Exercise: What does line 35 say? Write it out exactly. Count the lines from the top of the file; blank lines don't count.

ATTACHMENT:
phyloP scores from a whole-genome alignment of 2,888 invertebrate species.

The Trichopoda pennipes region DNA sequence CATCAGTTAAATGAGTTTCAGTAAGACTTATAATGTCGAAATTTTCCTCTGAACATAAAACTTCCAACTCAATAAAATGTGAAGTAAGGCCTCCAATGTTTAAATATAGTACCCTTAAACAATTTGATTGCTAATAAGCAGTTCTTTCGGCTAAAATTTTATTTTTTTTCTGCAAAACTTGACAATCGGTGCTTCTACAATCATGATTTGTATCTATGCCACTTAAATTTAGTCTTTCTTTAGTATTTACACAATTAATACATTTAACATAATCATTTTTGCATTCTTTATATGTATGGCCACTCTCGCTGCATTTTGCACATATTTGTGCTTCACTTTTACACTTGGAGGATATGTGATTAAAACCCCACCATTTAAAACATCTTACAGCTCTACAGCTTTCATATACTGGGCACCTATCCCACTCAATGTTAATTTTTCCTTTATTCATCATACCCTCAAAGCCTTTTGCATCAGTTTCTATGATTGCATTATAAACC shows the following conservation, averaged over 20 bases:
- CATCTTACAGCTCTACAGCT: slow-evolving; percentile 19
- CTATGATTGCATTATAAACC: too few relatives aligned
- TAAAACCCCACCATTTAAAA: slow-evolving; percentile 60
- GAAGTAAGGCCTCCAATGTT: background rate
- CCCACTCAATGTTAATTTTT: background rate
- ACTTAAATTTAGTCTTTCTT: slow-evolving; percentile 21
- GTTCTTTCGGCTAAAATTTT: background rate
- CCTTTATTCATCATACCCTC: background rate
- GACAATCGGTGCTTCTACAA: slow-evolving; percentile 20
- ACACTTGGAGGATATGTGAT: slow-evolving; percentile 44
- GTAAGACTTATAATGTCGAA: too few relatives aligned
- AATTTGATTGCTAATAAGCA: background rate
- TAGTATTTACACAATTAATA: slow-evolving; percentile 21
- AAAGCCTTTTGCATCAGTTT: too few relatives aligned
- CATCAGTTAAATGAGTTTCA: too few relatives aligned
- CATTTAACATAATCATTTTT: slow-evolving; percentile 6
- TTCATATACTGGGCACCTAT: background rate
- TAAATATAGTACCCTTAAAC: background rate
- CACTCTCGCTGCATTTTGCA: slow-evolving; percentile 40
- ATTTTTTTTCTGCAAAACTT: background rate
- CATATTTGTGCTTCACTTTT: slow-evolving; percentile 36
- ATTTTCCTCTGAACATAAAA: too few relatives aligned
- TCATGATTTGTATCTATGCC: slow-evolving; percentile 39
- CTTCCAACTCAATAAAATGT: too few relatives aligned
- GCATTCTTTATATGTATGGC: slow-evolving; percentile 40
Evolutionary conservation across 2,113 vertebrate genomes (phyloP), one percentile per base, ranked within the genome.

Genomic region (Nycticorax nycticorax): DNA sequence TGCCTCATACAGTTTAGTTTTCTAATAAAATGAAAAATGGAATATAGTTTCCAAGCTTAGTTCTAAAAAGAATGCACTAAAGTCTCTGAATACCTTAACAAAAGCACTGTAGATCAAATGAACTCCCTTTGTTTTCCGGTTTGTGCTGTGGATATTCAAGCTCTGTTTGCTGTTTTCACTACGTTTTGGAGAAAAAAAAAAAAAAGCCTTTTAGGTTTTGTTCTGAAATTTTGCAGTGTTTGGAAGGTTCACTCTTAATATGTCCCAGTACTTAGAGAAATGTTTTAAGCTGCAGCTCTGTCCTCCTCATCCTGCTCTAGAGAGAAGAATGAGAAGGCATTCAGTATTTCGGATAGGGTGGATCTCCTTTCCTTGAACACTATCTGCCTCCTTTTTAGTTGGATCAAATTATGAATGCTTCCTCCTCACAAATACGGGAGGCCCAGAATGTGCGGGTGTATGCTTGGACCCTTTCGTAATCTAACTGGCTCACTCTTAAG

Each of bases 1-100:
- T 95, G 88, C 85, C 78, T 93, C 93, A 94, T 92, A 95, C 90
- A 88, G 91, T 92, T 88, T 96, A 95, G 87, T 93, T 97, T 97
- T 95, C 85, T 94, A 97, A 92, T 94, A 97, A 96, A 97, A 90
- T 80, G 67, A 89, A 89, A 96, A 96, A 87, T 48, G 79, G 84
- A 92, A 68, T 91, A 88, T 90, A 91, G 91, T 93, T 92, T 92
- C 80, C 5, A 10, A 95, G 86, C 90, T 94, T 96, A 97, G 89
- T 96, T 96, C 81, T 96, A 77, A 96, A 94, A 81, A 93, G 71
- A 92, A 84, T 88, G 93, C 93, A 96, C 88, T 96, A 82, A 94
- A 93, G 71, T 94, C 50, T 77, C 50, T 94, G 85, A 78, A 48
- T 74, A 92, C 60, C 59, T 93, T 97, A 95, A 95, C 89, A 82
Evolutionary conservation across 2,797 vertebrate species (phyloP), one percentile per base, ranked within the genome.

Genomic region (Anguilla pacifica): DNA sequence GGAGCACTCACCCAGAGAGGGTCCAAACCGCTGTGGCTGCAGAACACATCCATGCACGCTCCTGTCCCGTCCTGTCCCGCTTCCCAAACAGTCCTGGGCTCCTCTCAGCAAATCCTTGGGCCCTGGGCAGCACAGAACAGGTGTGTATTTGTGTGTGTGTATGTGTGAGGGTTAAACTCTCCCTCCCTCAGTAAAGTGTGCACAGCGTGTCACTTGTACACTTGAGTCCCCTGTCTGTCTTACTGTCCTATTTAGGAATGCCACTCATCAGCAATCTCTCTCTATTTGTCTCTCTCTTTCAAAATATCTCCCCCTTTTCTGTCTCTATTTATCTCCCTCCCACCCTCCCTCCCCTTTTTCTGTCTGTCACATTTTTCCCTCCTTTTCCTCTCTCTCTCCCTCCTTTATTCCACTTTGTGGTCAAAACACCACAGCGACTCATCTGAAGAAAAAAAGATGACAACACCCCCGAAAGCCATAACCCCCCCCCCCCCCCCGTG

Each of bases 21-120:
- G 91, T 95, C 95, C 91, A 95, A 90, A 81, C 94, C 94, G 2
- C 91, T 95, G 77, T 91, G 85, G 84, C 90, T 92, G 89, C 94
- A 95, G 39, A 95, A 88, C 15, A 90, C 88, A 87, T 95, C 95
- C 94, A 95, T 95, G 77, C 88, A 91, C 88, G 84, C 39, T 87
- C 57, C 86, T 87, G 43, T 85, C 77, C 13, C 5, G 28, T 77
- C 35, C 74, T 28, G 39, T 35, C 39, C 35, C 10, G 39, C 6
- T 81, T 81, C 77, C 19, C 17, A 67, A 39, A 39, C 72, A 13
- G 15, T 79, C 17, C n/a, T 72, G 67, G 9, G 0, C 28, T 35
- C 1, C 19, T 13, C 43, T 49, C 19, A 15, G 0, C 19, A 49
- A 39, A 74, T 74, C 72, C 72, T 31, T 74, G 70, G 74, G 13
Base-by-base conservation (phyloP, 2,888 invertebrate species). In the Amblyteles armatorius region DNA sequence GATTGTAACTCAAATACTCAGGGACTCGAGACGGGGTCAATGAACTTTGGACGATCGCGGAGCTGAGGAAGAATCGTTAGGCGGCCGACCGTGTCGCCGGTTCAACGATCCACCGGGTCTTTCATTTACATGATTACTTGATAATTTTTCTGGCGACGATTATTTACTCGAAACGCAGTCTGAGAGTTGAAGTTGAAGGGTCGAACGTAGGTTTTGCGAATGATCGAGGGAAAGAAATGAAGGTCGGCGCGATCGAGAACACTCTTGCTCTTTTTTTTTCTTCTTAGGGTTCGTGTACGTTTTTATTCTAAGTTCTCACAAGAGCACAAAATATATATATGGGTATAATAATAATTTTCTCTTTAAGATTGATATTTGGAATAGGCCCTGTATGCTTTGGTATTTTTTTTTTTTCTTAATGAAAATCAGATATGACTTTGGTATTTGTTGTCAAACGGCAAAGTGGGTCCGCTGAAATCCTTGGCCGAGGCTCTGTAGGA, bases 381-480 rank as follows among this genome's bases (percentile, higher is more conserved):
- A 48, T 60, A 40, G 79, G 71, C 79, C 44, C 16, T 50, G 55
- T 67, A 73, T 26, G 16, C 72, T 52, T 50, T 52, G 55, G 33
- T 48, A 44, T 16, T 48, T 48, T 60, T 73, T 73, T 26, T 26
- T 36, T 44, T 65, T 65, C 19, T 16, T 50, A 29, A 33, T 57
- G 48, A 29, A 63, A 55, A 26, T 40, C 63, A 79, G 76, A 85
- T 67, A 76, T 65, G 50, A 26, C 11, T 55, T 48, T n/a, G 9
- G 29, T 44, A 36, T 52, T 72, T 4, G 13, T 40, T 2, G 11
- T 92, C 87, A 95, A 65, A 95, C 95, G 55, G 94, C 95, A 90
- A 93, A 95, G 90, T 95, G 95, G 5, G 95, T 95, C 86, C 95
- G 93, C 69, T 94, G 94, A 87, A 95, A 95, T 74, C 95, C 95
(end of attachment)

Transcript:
- A 92, A 68, T 91, A 88, T 90, A 91, G 91, T 93, T 92, T 92